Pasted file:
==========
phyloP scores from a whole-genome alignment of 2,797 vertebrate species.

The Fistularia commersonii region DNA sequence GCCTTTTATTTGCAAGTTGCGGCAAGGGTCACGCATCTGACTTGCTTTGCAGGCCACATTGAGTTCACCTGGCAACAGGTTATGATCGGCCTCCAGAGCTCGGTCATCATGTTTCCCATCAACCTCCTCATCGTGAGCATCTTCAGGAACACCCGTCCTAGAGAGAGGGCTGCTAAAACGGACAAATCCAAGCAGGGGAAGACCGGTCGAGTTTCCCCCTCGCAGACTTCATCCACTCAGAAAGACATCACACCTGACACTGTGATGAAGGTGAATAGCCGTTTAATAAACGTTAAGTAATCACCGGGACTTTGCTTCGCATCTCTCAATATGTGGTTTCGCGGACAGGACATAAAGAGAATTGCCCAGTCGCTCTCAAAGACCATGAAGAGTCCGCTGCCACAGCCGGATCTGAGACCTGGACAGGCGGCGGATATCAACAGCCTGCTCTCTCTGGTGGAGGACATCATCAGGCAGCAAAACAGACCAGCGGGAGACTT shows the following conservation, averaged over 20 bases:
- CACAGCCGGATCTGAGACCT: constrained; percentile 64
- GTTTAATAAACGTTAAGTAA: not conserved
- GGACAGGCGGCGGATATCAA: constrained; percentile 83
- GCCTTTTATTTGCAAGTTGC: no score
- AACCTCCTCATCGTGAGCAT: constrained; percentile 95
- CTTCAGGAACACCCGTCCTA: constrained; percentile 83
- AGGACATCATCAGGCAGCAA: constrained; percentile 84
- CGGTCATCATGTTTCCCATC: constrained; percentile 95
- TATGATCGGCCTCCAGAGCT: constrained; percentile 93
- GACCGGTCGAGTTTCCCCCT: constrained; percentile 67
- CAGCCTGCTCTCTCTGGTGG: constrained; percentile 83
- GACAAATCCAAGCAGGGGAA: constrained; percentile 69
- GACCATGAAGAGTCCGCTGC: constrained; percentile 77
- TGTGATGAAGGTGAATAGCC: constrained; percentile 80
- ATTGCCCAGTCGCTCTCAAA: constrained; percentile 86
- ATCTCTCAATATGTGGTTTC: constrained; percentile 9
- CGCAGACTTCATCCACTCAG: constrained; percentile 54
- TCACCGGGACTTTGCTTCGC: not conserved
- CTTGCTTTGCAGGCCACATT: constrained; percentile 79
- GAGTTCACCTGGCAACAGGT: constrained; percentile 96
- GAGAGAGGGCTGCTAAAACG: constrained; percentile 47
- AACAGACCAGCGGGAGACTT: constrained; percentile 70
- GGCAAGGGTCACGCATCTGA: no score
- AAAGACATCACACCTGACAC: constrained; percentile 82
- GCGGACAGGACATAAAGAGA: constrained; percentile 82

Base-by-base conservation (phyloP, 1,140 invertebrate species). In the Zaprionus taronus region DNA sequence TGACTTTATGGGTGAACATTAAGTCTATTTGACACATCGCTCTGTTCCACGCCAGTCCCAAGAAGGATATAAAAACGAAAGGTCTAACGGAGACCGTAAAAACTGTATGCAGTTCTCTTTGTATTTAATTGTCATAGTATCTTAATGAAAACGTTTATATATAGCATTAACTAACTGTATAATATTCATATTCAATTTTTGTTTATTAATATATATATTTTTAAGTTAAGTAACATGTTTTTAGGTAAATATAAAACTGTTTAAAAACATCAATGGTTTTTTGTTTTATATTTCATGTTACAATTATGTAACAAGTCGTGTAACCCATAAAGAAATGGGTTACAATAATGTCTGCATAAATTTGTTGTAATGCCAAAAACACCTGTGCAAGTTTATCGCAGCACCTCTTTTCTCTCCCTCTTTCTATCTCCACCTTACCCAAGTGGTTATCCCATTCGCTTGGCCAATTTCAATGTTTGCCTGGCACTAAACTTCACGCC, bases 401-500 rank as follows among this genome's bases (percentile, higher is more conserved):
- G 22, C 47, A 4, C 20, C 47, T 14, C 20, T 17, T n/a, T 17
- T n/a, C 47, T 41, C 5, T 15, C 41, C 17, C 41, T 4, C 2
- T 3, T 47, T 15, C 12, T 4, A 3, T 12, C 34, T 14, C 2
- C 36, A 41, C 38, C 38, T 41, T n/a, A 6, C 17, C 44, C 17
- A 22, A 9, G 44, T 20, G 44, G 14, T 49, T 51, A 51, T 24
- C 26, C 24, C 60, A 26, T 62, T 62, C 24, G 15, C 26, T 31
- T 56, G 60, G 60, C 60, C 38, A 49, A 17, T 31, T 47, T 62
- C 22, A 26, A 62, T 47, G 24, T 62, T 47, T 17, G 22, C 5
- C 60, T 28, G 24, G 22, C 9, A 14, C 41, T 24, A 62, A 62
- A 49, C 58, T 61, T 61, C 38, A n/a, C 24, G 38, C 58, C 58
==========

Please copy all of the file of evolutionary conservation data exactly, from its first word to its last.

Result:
phyloP scores from a whole-genome alignment of 2,797 vertebrate species.

The Fistularia commersonii region DNA sequence GCCTTTTATTTGCAAGTTGCGGCAAGGGTCACGCATCTGACTTGCTTTGCAGGCCACATTGAGTTCACCTGGCAACAGGTTATGATCGGCCTCCAGAGCTCGGTCATCATGTTTCCCATCAACCTCCTCATCGTGAGCATCTTCAGGAACACCCGTCCTAGAGAGAGGGCTGCTAAAACGGACAAATCCAAGCAGGGGAAGACCGGTCGAGTTTCCCCCTCGCAGACTTCATCCACTCAGAAAGACATCACACCTGACACTGTGATGAAGGTGAATAGCCGTTTAATAAACGTTAAGTAATCACCGGGACTTTGCTTCGCATCTCTCAATATGTGGTTTCGCGGACAGGACATAAAGAGAATTGCCCAGTCGCTCTCAAAGACCATGAAGAGTCCGCTGCCACAGCCGGATCTGAGACCTGGACAGGCGGCGGATATCAACAGCCTGCTCTCTCTGGTGGAGGACATCATCAGGCAGCAAAACAGACCAGCGGGAGACTT shows the following conservation, averaged over 20 bases:
- CACAGCCGGATCTGAGACCT: constrained; percentile 64
- GTTTAATAAACGTTAAGTAA: not conserved
- GGACAGGCGGCGGATATCAA: constrained; percentile 83
- GCCTTTTATTTGCAAGTTGC: no score
- AACCTCCTCATCGTGAGCAT: constrained; percentile 95
- CTTCAGGAACACCCGTCCTA: constrained; percentile 83
- AGGACATCATCAGGCAGCAA: constrained; percentile 84
- CGGTCATCATGTTTCCCATC: constrained; percentile 95
- TATGATCGGCCTCCAGAGCT: constrained; percentile 93
- GACCGGTCGAGTTTCCCCCT: constrained; percentile 67
- CAGCCTGCTCTCTCTGGTGG: constrained; percentile 83
- GACAAATCCAAGCAGGGGAA: constrained; percentile 69
- GACCATGAAGAGTCCGCTGC: constrained; percentile 77
- TGTGATGAAGGTGAATAGCC: constrained; percentile 80
- ATTGCCCAGTCGCTCTCAAA: constrained; percentile 86
- ATCTCTCAATATGTGGTTTC: constrained; percentile 9
- CGCAGACTTCATCCACTCAG: constrained; percentile 54
- TCACCGGGACTTTGCTTCGC: not conserved
- CTTGCTTTGCAGGCCACATT: constrained; percentile 79
- GAGTTCACCTGGCAACAGGT: constrained; percentile 96
- GAGAGAGGGCTGCTAAAACG: constrained; percentile 47
- AACAGACCAGCGGGAGACTT: constrained; percentile 70
- GGCAAGGGTCACGCATCTGA: no score
- AAAGACATCACACCTGACAC: constrained; percentile 82
- GCGGACAGGACATAAAGAGA: constrained; percentile 82

Base-by-base conservation (phyloP, 1,140 invertebrate species). In the Zaprionus taronus region DNA sequence TGACTTTATGGGTGAACATTAAGTCTATTTGACACATCGCTCTGTTCCACGCCAGTCCCAAGAAGGATATAAAAACGAAAGGTCTAACGGAGACCGTAAAAACTGTATGCAGTTCTCTTTGTATTTAATTGTCATAGTATCTTAATGAAAACGTTTATATATAGCATTAACTAACTGTATAATATTCATATTCAATTTTTGTTTATTAATATATATATTTTTAAGTTAAGTAACATGTTTTTAGGTAAATATAAAACTGTTTAAAAACATCAATGGTTTTTTGTTTTATATTTCATGTTACAATTATGTAACAAGTCGTGTAACCCATAAAGAAATGGGTTACAATAATGTCTGCATAAATTTGTTGTAATGCCAAAAACACCTGTGCAAGTTTATCGCAGCACCTCTTTTCTCTCCCTCTTTCTATCTCCACCTTACCCAAGTGGTTATCCCATTCGCTTGGCCAATTTCAATGTTTGCCTGGCACTAAACTTCACGCC, bases 401-500 rank as follows among this genome's bases (percentile, higher is more conserved):
- G 22, C 47, A 4, C 20, C 47, T 14, C 20, T 17, T n/a, T 17
- T n/a, C 47, T 41, C 5, T 15, C 41, C 17, C 41, T 4, C 2
- T 3, T 47, T 15, C 12, T 4, A 3, T 12, C 34, T 14, C 2
- C 36, A 41, C 38, C 38, T 41, T n/a, A 6, C 17, C 44, C 17
- A 22, A 9, G 44, T 20, G 44, G 14, T 49, T 51, A 51, T 24
- C 26, C 24, C 60, A 26, T 62, T 62, C 24, G 15, C 26, T 31
- T 56, G 60, G 60, C 60, C 38, A 49, A 17, T 31, T 47, T 62
- C 22, A 26, A 62, T 47, G 24, T 62, T 47, T 17, G 22, C 5
- C 60, T 28, G 24, G 22, C 9, A 14, C 41, T 24, A 62, A 62
- A 49, C 58, T 61, T 61, C 38, A n/a, C 24, G 38, C 58, C 58